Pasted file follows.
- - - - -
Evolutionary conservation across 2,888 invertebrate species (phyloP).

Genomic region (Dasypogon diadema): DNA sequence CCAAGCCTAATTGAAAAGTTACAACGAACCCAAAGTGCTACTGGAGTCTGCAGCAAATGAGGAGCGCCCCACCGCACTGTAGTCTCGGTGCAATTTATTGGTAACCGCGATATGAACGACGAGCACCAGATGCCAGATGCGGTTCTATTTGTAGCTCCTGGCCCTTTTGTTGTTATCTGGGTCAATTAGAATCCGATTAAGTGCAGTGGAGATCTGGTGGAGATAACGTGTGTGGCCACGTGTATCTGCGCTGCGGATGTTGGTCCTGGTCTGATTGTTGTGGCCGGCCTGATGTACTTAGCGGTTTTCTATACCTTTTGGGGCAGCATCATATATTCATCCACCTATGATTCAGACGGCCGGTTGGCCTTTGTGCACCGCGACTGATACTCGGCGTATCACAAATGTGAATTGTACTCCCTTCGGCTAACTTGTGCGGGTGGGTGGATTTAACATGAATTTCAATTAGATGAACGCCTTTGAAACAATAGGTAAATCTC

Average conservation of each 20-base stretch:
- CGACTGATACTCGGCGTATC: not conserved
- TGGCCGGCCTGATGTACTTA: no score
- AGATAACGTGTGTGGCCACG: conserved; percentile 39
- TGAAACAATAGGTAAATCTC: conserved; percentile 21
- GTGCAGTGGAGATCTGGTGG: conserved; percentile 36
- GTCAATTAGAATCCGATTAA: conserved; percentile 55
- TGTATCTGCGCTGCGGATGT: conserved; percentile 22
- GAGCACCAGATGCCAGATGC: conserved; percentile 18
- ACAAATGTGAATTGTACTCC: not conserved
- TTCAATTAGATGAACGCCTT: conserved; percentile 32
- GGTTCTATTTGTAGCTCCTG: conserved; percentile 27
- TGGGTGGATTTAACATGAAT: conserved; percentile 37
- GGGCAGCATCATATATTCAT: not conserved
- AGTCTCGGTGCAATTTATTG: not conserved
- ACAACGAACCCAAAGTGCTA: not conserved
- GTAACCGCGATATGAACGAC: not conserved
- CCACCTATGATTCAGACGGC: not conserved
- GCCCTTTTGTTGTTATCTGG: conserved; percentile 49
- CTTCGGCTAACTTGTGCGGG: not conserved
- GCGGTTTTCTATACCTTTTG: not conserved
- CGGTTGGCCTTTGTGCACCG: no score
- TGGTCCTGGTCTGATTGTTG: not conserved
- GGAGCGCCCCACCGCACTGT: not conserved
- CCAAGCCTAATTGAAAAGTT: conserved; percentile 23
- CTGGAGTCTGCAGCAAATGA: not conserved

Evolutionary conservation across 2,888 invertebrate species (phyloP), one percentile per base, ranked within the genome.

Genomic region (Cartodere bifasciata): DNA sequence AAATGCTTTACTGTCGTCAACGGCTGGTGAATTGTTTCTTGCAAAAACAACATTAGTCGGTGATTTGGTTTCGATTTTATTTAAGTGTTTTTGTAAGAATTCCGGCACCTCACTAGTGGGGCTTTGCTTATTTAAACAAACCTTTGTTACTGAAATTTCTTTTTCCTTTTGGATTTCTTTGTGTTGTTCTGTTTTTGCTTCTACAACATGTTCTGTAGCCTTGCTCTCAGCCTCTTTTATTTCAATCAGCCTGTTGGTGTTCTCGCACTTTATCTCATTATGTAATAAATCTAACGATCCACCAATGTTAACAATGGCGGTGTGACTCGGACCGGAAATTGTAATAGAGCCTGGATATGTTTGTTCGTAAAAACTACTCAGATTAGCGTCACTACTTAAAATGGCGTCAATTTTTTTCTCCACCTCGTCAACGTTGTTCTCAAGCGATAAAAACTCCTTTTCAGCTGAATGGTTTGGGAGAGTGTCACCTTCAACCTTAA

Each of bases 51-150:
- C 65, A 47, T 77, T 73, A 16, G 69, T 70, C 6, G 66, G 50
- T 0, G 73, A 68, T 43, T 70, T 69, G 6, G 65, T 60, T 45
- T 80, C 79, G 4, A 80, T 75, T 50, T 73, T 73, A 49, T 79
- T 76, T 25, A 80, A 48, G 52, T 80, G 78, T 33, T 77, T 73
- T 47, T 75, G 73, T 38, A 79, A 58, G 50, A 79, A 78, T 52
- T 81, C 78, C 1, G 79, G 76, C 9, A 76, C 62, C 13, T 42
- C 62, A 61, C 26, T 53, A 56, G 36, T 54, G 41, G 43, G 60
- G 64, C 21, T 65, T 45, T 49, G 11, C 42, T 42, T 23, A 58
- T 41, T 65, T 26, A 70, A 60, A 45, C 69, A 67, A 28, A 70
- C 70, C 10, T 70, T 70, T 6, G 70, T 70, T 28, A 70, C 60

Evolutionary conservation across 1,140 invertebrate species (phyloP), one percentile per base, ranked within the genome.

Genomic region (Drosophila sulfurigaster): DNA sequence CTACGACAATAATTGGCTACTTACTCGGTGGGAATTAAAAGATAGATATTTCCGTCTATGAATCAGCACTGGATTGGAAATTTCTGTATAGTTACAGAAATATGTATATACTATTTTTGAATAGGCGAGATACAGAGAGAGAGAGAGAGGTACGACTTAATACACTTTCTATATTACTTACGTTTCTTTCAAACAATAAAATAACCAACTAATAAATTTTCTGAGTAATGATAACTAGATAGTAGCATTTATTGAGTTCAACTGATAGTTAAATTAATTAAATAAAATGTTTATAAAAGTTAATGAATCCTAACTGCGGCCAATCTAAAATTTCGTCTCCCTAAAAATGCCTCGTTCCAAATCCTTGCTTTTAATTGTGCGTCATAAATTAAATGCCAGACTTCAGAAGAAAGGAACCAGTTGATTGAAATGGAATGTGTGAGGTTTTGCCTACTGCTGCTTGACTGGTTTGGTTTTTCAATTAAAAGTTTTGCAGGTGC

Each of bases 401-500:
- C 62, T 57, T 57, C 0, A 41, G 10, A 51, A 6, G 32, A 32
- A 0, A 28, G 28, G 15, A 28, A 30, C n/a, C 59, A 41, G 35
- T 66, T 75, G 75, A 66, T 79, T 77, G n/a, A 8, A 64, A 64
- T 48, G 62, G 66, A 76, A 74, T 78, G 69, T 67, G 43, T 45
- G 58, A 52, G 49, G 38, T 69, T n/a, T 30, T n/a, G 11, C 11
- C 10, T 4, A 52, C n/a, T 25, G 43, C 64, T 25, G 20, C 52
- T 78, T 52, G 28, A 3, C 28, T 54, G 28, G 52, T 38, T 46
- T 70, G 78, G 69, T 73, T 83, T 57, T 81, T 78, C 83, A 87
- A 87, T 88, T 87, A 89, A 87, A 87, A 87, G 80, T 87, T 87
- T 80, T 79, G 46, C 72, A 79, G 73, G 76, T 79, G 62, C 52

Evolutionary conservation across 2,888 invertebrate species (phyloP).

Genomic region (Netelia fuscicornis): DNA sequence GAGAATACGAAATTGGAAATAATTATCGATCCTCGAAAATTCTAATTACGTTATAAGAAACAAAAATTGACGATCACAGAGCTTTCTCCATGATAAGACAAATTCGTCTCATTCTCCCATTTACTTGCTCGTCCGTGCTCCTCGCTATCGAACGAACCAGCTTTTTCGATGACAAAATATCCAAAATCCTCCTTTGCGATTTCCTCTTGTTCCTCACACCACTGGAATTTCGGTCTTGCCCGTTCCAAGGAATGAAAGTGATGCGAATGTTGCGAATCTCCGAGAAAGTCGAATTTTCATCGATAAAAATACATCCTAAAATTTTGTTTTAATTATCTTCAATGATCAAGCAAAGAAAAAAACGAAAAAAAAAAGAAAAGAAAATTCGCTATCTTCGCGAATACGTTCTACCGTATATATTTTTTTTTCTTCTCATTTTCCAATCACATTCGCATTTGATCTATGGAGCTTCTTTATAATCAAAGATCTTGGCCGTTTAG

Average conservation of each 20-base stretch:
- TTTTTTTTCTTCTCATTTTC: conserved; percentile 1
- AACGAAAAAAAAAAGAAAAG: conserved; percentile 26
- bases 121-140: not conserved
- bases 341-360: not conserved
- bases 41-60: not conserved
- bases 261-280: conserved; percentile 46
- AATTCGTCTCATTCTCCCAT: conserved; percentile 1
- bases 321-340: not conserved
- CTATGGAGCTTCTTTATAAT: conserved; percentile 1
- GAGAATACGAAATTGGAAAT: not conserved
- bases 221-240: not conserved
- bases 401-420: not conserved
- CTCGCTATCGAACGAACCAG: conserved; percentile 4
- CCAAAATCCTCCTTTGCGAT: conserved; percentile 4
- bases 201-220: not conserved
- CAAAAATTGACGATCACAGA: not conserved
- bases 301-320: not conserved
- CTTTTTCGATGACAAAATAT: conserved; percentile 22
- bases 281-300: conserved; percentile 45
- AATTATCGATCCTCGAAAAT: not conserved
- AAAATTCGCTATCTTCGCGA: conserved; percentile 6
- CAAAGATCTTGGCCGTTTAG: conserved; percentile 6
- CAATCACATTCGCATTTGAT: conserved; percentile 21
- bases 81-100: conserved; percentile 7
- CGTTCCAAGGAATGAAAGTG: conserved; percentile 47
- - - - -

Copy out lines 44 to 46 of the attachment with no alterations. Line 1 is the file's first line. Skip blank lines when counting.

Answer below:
Each of bases 401-500:
- C 62, T 57, T 57, C 0, A 41, G 10, A 51, A 6, G 32, A 32
- A 0, A 28, G 28, G 15, A 28, A 30, C n/a, C 59, A 41, G 35